It is not unusual to have an inconclusive histopathological result from the FOB biopsy specimen. It would be wise to repeat the FOB when there is an inconclusive histopathological result. The FOB biopsy of the endobronchial mass in this case was suggestive of tuberculosis [Figure 4]. Based on the computed tomographic (CT) features and the FOB and histopathologic findings, a diagnosis of endobronchial tuberculosis (EBTB) was made and four-drug antitubercular treatment (ATT) was started, with rifampicin, isoniazid, pyrazinamide, and ethambutol (ERHZ) for the first 2 months, followed by a continuation phase of 4 months with isoniazid and rifampicin (WHO category 1 treatment). Within 2 months the patient's appetite improved and he gained weight. He completed the full course of ATT and had an uneventful recovery.
EBTB is an uncommon subtype of pulmonary tuberculosis and is defined as tubercular infection of the tracheobronchial tree with microbial and histopathological evidence.  In the pre-ATT era, EBTB was seen in 10-15% of patients.  However, with the advent of ATT, the incidence of EBTB is rapidly decreasing. The first case was described by Morten et al.  EBTB may be associated with bronchial stenosis as it frequently heals with concentric scarring; therefore, it may lead to secondary collapse and consolidation. 
Tuberculosis is a very common disease in the tropics and has varied presentations, ranging from pulmonary parenchymal involvement to extrapulmonary disease. However, endobronchial infection is a relatively uncommon manifestation of this common disease in the post-ATT era. There are only isolated case reports in the English literature on the clinical, bronchoscopic, and radiologic features of EBTB.  On the basis of FOB findings, EBTB has been classified into seven subtypes: actively caseating, edematous-hyperemic, fibrostenotic, tumorous, granular, ulcerative, and nonspecific bronchitis.  Five different mechanisms have been postulated to explain the spread of endobronchial tuberculosis, viz. direct extension from an adjacent focus in the lung parenchyma; implantation of organisms from the infected sputum; hematogenous dissemination; lymph node erosion into the bronchus; and through the lymphatic drainage, from the parenchyma to the peribronchial region.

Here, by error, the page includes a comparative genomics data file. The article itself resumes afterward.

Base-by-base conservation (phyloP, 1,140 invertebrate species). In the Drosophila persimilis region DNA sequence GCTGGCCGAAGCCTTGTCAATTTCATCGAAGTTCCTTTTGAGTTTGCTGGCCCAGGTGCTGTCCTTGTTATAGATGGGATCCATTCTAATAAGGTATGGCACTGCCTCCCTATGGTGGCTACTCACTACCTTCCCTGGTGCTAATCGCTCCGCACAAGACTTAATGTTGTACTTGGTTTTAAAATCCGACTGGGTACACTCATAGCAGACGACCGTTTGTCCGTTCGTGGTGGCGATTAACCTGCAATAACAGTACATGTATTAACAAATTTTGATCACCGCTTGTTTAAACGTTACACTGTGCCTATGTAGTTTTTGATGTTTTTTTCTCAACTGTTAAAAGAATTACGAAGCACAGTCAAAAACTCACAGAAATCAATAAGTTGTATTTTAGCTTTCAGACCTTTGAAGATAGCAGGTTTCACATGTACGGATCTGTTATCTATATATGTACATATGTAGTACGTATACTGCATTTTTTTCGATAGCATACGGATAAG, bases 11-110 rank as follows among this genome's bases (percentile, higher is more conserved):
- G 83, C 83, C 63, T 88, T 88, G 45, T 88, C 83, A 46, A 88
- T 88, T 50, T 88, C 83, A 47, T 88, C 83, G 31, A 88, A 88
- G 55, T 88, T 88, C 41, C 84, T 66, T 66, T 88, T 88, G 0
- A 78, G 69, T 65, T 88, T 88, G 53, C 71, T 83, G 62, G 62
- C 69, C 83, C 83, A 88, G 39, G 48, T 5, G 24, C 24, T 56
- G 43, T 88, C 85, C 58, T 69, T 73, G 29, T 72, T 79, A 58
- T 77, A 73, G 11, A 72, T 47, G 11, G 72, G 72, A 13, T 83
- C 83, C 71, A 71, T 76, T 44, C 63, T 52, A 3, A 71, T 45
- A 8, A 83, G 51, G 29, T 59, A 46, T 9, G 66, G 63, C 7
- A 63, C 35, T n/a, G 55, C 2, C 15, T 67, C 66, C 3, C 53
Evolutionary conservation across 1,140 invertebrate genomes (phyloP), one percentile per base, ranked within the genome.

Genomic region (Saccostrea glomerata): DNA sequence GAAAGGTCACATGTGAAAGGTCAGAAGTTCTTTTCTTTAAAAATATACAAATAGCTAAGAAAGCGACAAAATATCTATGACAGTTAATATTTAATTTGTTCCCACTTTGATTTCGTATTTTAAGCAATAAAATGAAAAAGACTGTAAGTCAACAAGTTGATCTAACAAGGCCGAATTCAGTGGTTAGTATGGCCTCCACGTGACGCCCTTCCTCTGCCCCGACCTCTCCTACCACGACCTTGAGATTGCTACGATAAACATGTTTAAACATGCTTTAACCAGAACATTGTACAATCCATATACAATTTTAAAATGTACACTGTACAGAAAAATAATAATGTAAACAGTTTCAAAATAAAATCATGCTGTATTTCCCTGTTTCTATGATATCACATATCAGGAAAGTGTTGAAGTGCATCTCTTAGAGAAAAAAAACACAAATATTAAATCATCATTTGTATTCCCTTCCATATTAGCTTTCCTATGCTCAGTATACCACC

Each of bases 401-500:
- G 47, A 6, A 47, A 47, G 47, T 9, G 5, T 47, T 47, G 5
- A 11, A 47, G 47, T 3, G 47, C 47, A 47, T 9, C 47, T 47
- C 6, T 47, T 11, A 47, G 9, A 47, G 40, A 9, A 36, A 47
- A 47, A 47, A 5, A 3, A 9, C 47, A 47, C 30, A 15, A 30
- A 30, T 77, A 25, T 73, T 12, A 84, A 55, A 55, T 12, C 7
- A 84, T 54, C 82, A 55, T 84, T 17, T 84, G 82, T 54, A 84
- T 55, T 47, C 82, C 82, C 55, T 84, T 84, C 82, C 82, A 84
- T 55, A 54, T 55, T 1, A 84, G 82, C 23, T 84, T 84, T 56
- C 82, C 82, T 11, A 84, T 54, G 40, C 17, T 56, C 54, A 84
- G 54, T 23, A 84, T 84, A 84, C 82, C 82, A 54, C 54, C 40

EBTB is highly infectious and is present in 10-40% of patients with active pulmonary tuberculosis.  Although it is more common in young females, up to 15% of geriatric patients have also been reported to be affected with EBTB in different studies.  In the elderly patient it may mimic malignancy or a nonresolving pneumonia and this may be one of the reasons for underestimation of EBTB. Cough is usually the main symptom, followed by chest pain and wheeze. Hemoptysis may be present in addition to the constitutional symptoms of tuberculosis. Our patient had a chronic dry cough and a monophonic wheeze, associated with the systemic symptoms of weight loss and anorexia. In a published series of bronchoscopic findings in the elderly, four out of seven patients with EBTB were suspected to have malignancy on FOB.  In our case also, the diagnosis of EBTB was made based on histopathological examination after bronchoscopic biopsy of the endobronchial mass.
The usual treatment of EBTB is with four-drug ATT. Our patient was treated with this regimen for 6 months and he improved clinically, with complete resolution of the radiological lesions in the CECT scan of the chest. The role of oral and nebulized steroids, and of aminoglycosides, is still controversial. 
The early diagnosis and prompt treatment of EBTB prevents complications such as disseminated disease or bronchial stenosis. This case highlights the importance of considering common and curable conditions like tuberculosis in the differential diagnosis of an endobronchial growth or mass and stresses the fact that tissue diagnosis should be undertaken in all cases before the mass is labeled as malignant.